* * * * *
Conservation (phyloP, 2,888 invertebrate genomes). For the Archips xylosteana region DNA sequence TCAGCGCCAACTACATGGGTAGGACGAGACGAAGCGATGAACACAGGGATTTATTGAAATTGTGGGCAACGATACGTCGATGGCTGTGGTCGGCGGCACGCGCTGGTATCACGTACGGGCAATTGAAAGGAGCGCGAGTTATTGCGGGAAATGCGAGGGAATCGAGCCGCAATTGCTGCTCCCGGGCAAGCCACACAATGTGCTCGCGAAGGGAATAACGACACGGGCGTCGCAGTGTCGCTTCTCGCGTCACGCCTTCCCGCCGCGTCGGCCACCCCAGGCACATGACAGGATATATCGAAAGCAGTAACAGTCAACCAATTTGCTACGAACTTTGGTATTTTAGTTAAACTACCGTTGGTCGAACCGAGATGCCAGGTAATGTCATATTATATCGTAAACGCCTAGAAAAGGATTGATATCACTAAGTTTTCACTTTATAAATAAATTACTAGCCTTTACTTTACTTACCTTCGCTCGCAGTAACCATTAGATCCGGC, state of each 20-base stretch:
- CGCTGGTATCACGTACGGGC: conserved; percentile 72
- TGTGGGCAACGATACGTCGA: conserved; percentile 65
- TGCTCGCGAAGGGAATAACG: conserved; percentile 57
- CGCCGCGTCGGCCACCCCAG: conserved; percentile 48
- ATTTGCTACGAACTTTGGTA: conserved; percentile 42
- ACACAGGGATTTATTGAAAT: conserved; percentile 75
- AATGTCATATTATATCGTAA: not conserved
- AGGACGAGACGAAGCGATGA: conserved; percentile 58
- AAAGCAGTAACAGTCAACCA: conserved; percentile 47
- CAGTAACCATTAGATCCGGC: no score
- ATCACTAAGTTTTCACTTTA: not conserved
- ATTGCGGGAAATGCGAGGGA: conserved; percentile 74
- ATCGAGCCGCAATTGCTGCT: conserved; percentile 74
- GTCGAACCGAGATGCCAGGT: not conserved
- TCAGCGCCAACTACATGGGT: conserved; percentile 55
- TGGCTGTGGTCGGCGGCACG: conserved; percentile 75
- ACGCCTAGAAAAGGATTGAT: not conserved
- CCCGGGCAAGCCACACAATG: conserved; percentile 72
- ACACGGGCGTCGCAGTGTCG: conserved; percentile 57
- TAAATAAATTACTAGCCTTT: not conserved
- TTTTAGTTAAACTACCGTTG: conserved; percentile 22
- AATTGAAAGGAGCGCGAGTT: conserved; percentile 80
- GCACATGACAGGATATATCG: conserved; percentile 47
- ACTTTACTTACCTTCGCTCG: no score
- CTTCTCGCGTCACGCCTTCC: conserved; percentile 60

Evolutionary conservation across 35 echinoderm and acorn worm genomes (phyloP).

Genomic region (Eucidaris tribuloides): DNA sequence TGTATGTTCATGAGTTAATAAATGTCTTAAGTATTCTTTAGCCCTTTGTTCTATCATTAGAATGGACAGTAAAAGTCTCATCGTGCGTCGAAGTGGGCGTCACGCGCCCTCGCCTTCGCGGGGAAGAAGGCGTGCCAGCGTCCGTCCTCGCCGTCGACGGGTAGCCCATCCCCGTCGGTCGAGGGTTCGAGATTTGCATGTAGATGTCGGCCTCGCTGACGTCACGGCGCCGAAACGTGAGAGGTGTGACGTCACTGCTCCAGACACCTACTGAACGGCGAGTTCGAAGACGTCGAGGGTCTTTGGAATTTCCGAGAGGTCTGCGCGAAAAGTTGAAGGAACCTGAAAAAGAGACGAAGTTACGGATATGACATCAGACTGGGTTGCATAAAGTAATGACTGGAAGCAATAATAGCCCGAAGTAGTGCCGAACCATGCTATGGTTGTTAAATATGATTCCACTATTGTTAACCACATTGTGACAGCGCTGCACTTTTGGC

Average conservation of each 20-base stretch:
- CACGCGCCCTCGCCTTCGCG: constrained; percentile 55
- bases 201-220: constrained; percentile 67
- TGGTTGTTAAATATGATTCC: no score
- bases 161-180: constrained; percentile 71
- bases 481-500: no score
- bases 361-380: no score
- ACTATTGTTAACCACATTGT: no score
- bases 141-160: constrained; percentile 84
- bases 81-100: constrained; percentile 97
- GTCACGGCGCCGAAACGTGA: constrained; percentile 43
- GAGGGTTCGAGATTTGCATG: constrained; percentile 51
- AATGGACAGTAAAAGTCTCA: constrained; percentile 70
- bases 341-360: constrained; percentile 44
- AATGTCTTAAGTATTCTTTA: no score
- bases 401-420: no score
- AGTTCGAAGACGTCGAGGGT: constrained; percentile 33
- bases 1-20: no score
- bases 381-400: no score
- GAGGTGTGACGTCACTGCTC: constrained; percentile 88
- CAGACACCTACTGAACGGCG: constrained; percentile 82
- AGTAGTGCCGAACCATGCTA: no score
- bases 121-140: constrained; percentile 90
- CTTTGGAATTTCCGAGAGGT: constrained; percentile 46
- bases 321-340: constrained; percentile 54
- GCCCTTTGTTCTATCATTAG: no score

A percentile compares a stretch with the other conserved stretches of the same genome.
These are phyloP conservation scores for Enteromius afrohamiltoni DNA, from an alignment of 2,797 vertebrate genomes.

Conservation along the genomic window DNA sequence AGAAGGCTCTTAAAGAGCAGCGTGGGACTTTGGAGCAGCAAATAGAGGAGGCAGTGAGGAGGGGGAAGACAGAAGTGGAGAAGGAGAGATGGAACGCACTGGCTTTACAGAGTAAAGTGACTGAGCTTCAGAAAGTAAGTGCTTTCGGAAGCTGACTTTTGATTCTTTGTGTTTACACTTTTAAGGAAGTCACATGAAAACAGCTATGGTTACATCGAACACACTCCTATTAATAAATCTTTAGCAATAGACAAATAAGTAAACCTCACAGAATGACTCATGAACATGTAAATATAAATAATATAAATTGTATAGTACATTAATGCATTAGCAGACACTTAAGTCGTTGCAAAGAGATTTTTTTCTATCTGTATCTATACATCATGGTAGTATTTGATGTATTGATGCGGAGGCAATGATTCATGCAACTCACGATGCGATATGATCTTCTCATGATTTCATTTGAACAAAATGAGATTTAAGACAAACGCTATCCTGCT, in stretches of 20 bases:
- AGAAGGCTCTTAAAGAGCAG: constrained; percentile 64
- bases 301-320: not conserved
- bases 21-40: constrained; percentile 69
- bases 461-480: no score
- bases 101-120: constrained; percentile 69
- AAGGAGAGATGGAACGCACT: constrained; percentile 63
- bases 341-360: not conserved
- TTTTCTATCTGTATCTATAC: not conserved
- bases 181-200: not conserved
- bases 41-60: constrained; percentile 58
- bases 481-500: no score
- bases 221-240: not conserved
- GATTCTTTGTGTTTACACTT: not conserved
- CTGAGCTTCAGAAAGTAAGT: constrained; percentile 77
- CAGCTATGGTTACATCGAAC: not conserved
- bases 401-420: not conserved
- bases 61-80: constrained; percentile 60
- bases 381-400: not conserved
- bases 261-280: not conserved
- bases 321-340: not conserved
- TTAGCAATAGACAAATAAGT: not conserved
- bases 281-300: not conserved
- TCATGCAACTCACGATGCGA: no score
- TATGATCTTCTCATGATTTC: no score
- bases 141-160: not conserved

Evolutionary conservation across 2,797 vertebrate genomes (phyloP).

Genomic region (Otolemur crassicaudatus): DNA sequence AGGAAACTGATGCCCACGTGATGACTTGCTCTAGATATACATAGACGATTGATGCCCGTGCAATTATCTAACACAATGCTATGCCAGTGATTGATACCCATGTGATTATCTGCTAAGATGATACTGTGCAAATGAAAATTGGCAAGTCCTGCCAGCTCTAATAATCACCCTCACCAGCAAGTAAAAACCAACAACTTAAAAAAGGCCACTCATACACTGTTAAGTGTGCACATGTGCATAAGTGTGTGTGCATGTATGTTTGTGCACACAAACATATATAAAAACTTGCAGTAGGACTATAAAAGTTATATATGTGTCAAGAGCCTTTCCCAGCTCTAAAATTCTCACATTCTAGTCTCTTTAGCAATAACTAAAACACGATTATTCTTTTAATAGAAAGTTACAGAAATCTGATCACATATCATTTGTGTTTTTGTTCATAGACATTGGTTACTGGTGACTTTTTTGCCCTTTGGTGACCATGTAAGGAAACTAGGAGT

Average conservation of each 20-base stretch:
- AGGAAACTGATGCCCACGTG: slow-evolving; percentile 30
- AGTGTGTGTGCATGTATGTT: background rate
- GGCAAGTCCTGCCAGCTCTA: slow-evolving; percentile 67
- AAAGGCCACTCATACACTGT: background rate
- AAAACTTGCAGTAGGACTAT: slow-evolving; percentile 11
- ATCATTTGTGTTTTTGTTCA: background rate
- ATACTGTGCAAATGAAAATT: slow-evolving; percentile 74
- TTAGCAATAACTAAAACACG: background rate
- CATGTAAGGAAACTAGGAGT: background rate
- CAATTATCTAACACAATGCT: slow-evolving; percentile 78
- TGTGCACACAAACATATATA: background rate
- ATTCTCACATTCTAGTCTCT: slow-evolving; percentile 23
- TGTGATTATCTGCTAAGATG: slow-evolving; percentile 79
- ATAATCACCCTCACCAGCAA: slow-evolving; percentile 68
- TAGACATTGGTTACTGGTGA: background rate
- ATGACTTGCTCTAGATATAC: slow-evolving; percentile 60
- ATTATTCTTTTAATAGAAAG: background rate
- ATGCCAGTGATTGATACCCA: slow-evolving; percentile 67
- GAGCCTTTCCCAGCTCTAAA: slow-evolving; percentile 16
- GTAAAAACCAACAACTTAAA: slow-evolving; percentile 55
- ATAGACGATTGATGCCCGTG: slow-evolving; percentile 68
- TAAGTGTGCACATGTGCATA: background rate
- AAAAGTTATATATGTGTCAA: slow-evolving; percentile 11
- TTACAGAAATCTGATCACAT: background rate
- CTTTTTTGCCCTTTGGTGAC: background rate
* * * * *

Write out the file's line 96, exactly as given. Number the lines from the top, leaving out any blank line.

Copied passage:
- TGTGCACACAAACATATATA: background rate